On the Web, anyone can be a mapmaker
With the help of simple tools introduced by Internet companies recently, millions of people are trying their hand at cartography, drawing on digital maps and annotating them with text, images, sound and videos.
In the process, they are reshaping the world of mapmaking and collectively creating a new kind of atlas that is likely to be both richer and messier than any other.
They are also turning the Web into a medium where maps will play a more central role in how information is organized and found.
Already there are maps of biodiesel fueling stations in New England, yarn stores in Illinois and hydrofoils around the world. Many maps depict current events, including the detours around a collapsed San Francisco Bay area freeway, and the path of two whales that swam up the Sacramento River delta in May.
Increasingly, people will be able to point their favorite mapping service to a specific location and discover many layers of information about it: its hotels and watering holes, its crime statistics and school rankings, its weather and environmental conditions, the recent news stories and historical events that have shaped it. A good portion of this information is being contributed by ordinary Web users.
James Lamb of Federal Way, Washington, created an online map to illustrate the spread of graffiti in his town and asked other residents to contribute to it. “Any time you can take data and represent it visually, you can start to recognize patterns and see where you need to put resources,” said Lamb, whose map now pinpoints, often with photographs, nearly 100 sites that have been vandalized.
In aggregate, these maps are similar to Wikipedia, the online encyclopedia, in that they reflect the collective knowledge of millions of contributors.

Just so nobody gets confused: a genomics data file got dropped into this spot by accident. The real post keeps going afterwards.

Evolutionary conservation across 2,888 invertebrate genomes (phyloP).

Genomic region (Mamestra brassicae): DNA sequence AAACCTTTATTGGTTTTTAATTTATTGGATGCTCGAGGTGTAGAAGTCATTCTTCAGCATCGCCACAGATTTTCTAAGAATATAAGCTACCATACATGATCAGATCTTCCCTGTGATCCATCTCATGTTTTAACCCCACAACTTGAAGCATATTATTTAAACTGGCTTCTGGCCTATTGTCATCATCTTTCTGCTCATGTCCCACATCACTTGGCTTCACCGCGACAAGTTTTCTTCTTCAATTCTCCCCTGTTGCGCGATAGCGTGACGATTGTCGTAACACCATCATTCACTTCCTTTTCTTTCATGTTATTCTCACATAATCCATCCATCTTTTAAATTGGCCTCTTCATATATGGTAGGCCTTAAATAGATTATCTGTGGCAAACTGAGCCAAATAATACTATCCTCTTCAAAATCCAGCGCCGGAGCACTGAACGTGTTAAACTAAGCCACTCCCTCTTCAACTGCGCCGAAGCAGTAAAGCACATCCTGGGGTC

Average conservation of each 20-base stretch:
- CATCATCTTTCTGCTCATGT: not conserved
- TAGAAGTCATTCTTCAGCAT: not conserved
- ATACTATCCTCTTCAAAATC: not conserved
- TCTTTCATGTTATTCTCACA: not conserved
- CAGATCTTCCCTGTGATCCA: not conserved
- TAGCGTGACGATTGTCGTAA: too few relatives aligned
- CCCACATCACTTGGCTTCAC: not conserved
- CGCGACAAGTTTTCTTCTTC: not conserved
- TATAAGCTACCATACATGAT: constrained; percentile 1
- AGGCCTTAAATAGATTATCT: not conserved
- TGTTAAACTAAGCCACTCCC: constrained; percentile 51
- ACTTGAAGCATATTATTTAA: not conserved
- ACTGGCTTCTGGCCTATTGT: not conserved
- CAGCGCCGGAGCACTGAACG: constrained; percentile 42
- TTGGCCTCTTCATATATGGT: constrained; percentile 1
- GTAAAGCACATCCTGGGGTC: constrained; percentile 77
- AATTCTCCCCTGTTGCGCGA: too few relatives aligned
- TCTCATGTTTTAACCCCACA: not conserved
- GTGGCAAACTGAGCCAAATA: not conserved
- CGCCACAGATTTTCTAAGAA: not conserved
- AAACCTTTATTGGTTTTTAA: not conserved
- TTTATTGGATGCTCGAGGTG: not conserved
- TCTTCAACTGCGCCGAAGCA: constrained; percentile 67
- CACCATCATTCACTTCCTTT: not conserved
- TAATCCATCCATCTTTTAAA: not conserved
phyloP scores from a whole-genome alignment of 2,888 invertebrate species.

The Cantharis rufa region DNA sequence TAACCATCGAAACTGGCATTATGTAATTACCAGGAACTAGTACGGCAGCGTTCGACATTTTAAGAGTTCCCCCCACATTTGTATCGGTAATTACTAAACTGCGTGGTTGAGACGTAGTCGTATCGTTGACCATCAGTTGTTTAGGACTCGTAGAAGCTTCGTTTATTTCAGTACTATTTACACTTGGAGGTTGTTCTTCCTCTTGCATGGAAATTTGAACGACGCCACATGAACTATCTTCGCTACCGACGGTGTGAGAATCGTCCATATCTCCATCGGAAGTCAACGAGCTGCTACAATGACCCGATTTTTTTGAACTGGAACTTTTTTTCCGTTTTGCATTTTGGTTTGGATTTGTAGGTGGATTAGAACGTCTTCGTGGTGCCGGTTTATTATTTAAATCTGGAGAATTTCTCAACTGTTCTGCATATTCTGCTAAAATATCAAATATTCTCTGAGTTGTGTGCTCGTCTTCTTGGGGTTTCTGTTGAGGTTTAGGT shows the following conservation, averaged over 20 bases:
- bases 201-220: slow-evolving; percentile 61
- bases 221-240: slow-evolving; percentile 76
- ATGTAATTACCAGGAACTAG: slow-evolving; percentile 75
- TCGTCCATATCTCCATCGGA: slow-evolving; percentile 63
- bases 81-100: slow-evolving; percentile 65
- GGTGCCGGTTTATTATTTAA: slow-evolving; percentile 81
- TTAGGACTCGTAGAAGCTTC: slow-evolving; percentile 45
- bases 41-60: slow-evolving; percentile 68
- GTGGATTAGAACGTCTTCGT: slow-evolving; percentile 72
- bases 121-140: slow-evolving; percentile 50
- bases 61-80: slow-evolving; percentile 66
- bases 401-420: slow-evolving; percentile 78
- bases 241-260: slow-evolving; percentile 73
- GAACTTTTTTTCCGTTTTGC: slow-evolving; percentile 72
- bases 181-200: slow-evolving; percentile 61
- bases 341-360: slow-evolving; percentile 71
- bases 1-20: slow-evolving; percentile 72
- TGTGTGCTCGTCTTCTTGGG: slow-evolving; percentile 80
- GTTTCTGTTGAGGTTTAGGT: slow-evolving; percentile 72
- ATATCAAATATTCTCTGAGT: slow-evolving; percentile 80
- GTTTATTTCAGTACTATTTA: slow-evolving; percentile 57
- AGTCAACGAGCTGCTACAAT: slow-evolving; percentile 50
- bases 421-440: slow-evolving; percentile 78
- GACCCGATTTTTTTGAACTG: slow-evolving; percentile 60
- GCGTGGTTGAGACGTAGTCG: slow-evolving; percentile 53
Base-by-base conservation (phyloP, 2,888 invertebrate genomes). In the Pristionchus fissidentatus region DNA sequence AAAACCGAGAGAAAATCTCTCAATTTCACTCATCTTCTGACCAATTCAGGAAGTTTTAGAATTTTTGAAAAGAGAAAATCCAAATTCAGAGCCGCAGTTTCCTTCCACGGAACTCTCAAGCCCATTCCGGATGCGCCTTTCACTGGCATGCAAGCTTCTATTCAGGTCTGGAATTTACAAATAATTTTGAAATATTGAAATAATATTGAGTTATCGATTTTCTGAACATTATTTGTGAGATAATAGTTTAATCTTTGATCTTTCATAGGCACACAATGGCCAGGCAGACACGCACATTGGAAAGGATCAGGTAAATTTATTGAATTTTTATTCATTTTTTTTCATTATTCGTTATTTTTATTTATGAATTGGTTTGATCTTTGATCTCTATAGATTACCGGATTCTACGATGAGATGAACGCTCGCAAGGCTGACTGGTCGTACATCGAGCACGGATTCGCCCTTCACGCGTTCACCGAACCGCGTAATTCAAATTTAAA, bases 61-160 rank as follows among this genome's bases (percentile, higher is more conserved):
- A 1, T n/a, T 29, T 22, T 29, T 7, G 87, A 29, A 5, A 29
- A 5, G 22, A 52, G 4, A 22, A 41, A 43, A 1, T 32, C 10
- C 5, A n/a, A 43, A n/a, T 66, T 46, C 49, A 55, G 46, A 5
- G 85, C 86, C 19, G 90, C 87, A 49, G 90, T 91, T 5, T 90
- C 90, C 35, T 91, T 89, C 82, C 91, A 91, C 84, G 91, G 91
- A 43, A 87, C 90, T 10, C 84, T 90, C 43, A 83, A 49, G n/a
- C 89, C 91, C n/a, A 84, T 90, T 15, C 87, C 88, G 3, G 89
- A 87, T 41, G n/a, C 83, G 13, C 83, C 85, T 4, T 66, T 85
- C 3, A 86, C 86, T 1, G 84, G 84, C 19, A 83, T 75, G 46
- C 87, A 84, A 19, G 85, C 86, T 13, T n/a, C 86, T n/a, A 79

“What is happening is the creation of this extremely detailed map of the world that is being created by all the people in the world,” said John Hanke , director of Google Maps and Google Earth. “The end result is that there will be a much richer description of the earth.”
This fast-growing GeoWeb, as industry insiders call it, is in part a byproduct of the Internet search wars among Google, Microsoft, Yahoo and others. In the race to popularize their map services – and dominate the potentially lucrative market for local advertising on maps – these companies have created the tools that are empowering people with minimal technical skills to do what only professional mapmakers were able to do before.
“It is a revolution,” said Matthew Edney, director of the History of Cartography Project at the University of Wisconsin at Madison. “Now with all sorts of really very accessible, very straightforward tools, anybody can make maps. They can select data, they can add data, they can communicate it with others. It truly has moved the power of map production into a completely new arena.”
Online maps have provided driving directions and helped Web users find businesses for years. But the Web mapping revolution began in earnest two years ago, when leading Internet companies first allowed programmers to merge their maps with data from outside sources to make “mash-ups.” Since then, for example, more than 50,000 programmers have used Google Maps to create mash-ups for things like apartment rentals in San Francisco and the paths of airplanes.
Yet that is nothing compared with the boom that is under way as mapping tools are opened up to everyone. In April, Google introduced a service called MyMaps that makes it easy for users to create customized maps. Since then, users of the service have created more than four million maps of everything from where to find good cheap food in New York to summer festivals in Europe.
More than one million maps have been created with a service from Microsoft called Collections, and 40,000 with tools from Platial, a technology start-up. MotionBased, a Web site owned by Garmin, a maker of navigation devices, lets users upload data they record on the move with a Global Positioning System receiver. It has amassed more than 1.3 million maps of hiking trails, running paths, mountain bike rides and other adventures.